But Khardah does not retain merely the memory, or the relics, of its great happenings. It represents a community entrusted with a mission. For hundreds of years it has stood charged with the duty of teaching the inclusiveness of Hinduism. And were there not three strangers here, who on this account should be accorded the franchise of the place? Hence we could not depart from the temple till we had eaten prasad. All must gather together and eat it with us. Hurriedly it was sent for, and quickly consecrated, but already the twilight was falling when we tasted the communion, standing in the transept below the altar in the temple of Shyam Sundar. All Khardah, gentle and simple, Brahmin and lay folk, ate it with us; for all, it seems, come to make salutation at the evening arati. To one there it came with a sense of being "eaten in haste, with loins girt and staff in hand, for it was the Lord's Passover": and as, with many expressions of courtesy and respect, we turned away from the hurried feast, the bells rang out and the blaze of the light began for evening worship.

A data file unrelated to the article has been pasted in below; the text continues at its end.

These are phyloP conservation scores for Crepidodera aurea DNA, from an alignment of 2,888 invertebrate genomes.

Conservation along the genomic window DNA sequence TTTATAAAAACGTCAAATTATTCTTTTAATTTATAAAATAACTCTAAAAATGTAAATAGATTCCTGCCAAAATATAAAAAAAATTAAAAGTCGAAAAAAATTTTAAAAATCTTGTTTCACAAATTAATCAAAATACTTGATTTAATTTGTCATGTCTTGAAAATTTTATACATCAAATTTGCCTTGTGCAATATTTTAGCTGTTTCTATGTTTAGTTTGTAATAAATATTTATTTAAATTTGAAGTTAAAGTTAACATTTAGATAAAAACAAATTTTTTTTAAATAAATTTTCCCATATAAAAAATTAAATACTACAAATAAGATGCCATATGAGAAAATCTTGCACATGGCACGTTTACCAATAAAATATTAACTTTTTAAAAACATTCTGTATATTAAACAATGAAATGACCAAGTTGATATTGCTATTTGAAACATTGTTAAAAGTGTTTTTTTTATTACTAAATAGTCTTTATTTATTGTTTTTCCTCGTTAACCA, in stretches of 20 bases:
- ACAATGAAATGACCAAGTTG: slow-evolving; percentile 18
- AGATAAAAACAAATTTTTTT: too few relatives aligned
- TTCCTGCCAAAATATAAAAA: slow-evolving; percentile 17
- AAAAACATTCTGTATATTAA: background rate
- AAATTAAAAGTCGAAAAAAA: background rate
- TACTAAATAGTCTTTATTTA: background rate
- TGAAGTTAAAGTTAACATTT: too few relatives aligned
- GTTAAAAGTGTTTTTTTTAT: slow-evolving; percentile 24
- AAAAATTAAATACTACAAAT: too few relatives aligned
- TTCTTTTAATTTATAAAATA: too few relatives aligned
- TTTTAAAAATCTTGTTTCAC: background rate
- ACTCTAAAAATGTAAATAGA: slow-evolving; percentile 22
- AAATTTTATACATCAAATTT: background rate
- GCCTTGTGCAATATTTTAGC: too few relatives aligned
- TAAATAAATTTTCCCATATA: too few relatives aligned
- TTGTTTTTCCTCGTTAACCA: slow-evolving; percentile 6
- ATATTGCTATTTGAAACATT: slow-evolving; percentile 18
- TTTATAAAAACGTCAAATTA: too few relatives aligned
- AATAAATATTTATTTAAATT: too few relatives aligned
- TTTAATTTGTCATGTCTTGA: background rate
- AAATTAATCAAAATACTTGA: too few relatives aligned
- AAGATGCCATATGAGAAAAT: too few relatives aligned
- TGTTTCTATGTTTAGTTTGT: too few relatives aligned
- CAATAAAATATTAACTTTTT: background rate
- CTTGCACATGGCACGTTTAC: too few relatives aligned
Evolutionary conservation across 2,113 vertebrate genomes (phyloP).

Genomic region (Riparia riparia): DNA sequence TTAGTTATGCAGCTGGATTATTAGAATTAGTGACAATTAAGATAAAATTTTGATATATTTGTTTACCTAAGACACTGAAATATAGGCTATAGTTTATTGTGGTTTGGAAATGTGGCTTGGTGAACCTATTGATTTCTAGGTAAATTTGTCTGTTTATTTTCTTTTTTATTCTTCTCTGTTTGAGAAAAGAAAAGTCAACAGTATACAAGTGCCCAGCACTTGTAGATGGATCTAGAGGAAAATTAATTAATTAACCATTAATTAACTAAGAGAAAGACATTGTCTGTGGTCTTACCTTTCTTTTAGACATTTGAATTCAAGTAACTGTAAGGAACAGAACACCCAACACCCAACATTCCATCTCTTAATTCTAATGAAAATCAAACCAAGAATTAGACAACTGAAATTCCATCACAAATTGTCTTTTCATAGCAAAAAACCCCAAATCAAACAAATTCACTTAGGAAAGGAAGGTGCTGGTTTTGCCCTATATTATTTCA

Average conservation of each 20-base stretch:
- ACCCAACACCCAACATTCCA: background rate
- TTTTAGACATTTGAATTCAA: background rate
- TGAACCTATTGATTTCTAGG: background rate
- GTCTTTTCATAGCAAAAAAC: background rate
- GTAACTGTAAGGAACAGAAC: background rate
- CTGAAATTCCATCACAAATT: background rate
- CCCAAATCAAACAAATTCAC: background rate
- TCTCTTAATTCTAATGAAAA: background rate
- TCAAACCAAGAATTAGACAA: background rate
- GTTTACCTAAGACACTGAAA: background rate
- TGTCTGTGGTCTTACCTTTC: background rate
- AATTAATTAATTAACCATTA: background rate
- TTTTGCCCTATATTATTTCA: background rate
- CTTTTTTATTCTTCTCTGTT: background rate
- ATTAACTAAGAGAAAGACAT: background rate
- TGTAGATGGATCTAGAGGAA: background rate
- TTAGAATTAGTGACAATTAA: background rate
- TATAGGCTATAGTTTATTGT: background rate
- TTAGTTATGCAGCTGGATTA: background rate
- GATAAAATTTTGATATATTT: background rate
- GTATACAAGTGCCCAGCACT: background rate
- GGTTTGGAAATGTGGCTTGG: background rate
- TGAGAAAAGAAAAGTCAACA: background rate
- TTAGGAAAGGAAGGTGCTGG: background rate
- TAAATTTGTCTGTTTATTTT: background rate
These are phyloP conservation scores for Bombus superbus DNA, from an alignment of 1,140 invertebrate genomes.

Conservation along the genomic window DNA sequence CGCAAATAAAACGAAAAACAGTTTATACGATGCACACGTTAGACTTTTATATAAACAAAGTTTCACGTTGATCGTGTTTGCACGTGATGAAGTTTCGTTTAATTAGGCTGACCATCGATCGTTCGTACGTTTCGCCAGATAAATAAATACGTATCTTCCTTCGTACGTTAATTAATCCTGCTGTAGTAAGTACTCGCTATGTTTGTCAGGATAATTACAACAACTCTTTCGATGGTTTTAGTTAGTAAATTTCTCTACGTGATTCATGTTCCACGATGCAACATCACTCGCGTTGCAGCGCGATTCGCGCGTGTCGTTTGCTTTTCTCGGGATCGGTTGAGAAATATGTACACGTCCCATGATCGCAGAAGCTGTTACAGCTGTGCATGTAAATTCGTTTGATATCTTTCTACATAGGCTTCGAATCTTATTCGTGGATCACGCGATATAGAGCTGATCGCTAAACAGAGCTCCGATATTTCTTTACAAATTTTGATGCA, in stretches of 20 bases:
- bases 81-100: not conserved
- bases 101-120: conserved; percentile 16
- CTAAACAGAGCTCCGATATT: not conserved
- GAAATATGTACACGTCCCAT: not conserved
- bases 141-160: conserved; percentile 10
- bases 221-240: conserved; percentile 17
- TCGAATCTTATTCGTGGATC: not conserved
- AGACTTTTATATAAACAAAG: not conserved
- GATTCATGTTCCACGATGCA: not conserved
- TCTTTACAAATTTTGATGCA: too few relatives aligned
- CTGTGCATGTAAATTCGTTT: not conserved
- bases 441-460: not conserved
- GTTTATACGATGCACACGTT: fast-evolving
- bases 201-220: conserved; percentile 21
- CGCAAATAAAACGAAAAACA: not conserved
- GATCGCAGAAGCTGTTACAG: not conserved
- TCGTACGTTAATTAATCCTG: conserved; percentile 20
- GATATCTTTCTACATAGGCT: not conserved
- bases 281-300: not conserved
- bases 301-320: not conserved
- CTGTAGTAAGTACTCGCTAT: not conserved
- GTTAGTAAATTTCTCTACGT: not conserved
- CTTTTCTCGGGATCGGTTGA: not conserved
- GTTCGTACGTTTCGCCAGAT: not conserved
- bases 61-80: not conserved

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And so we dropped down the river in the starlight, thinking much of the making of history here in our close neighbourhood, and feeling all the wonder of a place that had not forgotten its mission in four hundred years.